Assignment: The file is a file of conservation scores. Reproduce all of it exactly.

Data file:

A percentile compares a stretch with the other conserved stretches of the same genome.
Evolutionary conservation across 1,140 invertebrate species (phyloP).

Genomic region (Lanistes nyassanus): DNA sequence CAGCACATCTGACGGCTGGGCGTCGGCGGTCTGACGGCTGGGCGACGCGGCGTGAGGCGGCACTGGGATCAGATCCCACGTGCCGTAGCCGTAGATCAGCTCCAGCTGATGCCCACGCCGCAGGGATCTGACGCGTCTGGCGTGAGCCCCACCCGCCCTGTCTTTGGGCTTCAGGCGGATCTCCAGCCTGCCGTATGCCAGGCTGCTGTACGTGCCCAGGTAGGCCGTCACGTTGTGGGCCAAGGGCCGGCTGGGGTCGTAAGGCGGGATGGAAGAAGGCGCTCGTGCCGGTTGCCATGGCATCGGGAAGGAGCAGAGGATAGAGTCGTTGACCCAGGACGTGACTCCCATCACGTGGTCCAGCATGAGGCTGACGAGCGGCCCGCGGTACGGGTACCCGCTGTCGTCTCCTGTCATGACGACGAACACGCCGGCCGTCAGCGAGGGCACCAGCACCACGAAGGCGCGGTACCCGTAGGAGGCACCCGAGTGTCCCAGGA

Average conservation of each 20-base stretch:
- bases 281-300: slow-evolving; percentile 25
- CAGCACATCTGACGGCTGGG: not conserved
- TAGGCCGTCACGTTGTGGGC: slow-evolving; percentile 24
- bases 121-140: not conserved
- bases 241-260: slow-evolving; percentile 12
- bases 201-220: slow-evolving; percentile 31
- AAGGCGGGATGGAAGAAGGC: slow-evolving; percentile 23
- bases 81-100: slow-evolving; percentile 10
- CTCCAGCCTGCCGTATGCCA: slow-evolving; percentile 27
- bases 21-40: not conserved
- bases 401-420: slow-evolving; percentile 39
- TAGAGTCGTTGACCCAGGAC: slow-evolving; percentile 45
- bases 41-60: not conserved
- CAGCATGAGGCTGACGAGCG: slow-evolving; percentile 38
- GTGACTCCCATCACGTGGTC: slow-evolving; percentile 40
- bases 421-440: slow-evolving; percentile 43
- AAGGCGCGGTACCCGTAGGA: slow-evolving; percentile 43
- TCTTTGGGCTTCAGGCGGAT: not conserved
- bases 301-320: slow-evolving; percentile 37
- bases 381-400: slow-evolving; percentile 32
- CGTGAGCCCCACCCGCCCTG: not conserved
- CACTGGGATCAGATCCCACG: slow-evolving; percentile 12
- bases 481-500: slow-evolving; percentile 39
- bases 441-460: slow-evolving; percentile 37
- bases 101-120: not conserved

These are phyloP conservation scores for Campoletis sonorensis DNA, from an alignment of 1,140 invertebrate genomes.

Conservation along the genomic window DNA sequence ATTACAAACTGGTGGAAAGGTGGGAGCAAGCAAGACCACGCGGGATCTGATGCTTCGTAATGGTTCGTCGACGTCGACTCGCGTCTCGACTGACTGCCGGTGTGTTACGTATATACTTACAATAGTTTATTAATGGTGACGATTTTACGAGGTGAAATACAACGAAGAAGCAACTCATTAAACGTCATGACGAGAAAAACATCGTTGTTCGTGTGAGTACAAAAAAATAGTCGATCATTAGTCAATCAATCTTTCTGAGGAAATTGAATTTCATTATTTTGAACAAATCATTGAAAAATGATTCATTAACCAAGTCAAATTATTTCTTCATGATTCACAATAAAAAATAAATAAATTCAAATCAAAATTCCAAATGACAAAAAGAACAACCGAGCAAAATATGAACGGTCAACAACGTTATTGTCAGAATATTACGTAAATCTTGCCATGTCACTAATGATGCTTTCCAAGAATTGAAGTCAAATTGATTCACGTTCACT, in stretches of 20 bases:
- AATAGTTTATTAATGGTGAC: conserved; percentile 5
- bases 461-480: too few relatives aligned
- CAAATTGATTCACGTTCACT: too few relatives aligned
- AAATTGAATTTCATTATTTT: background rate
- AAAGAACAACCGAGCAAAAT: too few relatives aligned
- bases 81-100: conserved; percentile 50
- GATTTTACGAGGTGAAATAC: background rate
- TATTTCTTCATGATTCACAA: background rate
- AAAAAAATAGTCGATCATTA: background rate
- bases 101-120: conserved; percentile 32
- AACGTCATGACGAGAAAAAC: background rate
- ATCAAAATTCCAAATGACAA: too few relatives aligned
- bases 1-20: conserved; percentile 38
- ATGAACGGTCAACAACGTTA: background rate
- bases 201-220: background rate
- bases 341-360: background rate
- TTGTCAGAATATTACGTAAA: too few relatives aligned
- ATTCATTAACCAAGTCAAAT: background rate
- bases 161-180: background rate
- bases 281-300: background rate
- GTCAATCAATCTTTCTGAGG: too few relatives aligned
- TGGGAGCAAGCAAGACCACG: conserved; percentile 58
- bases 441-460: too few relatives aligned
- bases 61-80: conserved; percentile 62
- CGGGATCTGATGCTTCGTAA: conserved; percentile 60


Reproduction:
A percentile compares a stretch with the other conserved stretches of the same genome.
Evolutionary conservation across 1,140 invertebrate species (phyloP).

Genomic region (Lanistes nyassanus): DNA sequence CAGCACATCTGACGGCTGGGCGTCGGCGGTCTGACGGCTGGGCGACGCGGCGTGAGGCGGCACTGGGATCAGATCCCACGTGCCGTAGCCGTAGATCAGCTCCAGCTGATGCCCACGCCGCAGGGATCTGACGCGTCTGGCGTGAGCCCCACCCGCCCTGTCTTTGGGCTTCAGGCGGATCTCCAGCCTGCCGTATGCCAGGCTGCTGTACGTGCCCAGGTAGGCCGTCACGTTGTGGGCCAAGGGCCGGCTGGGGTCGTAAGGCGGGATGGAAGAAGGCGCTCGTGCCGGTTGCCATGGCATCGGGAAGGAGCAGAGGATAGAGTCGTTGACCCAGGACGTGACTCCCATCACGTGGTCCAGCATGAGGCTGACGAGCGGCCCGCGGTACGGGTACCCGCTGTCGTCTCCTGTCATGACGACGAACACGCCGGCCGTCAGCGAGGGCACCAGCACCACGAAGGCGCGGTACCCGTAGGAGGCACCCGAGTGTCCCAGGA

Average conservation of each 20-base stretch:
- bases 281-300: slow-evolving; percentile 25
- CAGCACATCTGACGGCTGGG: not conserved
- TAGGCCGTCACGTTGTGGGC: slow-evolving; percentile 24
- bases 121-140: not conserved
- bases 241-260: slow-evolving; percentile 12
- bases 201-220: slow-evolving; percentile 31
- AAGGCGGGATGGAAGAAGGC: slow-evolving; percentile 23
- bases 81-100: slow-evolving; percentile 10
- CTCCAGCCTGCCGTATGCCA: slow-evolving; percentile 27
- bases 21-40: not conserved
- bases 401-420: slow-evolving; percentile 39
- TAGAGTCGTTGACCCAGGAC: slow-evolving; percentile 45
- bases 41-60: not conserved
- CAGCATGAGGCTGACGAGCG: slow-evolving; percentile 38
- GTGACTCCCATCACGTGGTC: slow-evolving; percentile 40
- bases 421-440: slow-evolving; percentile 43
- AAGGCGCGGTACCCGTAGGA: slow-evolving; percentile 43
- TCTTTGGGCTTCAGGCGGAT: not conserved
- bases 301-320: slow-evolving; percentile 37
- bases 381-400: slow-evolving; percentile 32
- CGTGAGCCCCACCCGCCCTG: not conserved
- CACTGGGATCAGATCCCACG: slow-evolving; percentile 12
- bases 481-500: slow-evolving; percentile 39
- bases 441-460: slow-evolving; percentile 37
- bases 101-120: not conserved

These are phyloP conservation scores for Campoletis sonorensis DNA, from an alignment of 1,140 invertebrate genomes.

Conservation along the genomic window DNA sequence ATTACAAACTGGTGGAAAGGTGGGAGCAAGCAAGACCACGCGGGATCTGATGCTTCGTAATGGTTCGTCGACGTCGACTCGCGTCTCGACTGACTGCCGGTGTGTTACGTATATACTTACAATAGTTTATTAATGGTGACGATTTTACGAGGTGAAATACAACGAAGAAGCAACTCATTAAACGTCATGACGAGAAAAACATCGTTGTTCGTGTGAGTACAAAAAAATAGTCGATCATTAGTCAATCAATCTTTCTGAGGAAATTGAATTTCATTATTTTGAACAAATCATTGAAAAATGATTCATTAACCAAGTCAAATTATTTCTTCATGATTCACAATAAAAAATAAATAAATTCAAATCAAAATTCCAAATGACAAAAAGAACAACCGAGCAAAATATGAACGGTCAACAACGTTATTGTCAGAATATTACGTAAATCTTGCCATGTCACTAATGATGCTTTCCAAGAATTGAAGTCAAATTGATTCACGTTCACT, in stretches of 20 bases:
- AATAGTTTATTAATGGTGAC: conserved; percentile 5
- bases 461-480: too few relatives aligned
- CAAATTGATTCACGTTCACT: too few relatives aligned
- AAATTGAATTTCATTATTTT: background rate
- AAAGAACAACCGAGCAAAAT: too few relatives aligned
- bases 81-100: conserved; percentile 50
- GATTTTACGAGGTGAAATAC: background rate
- TATTTCTTCATGATTCACAA: background rate
- AAAAAAATAGTCGATCATTA: background rate
- bases 101-120: conserved; percentile 32
- AACGTCATGACGAGAAAAAC: background rate
- ATCAAAATTCCAAATGACAA: too few relatives aligned
- bases 1-20: conserved; percentile 38
- ATGAACGGTCAACAACGTTA: background rate
- bases 201-220: background rate
- bases 341-360: background rate
- TTGTCAGAATATTACGTAAA: too few relatives aligned
- ATTCATTAACCAAGTCAAAT: background rate
- bases 161-180: background rate
- bases 281-300: background rate
- GTCAATCAATCTTTCTGAGG: too few relatives aligned
- TGGGAGCAAGCAAGACCACG: conserved; percentile 58
- bases 441-460: too few relatives aligned
- bases 61-80: conserved; percentile 62
- CGGGATCTGATGCTTCGTAA: conserved; percentile 60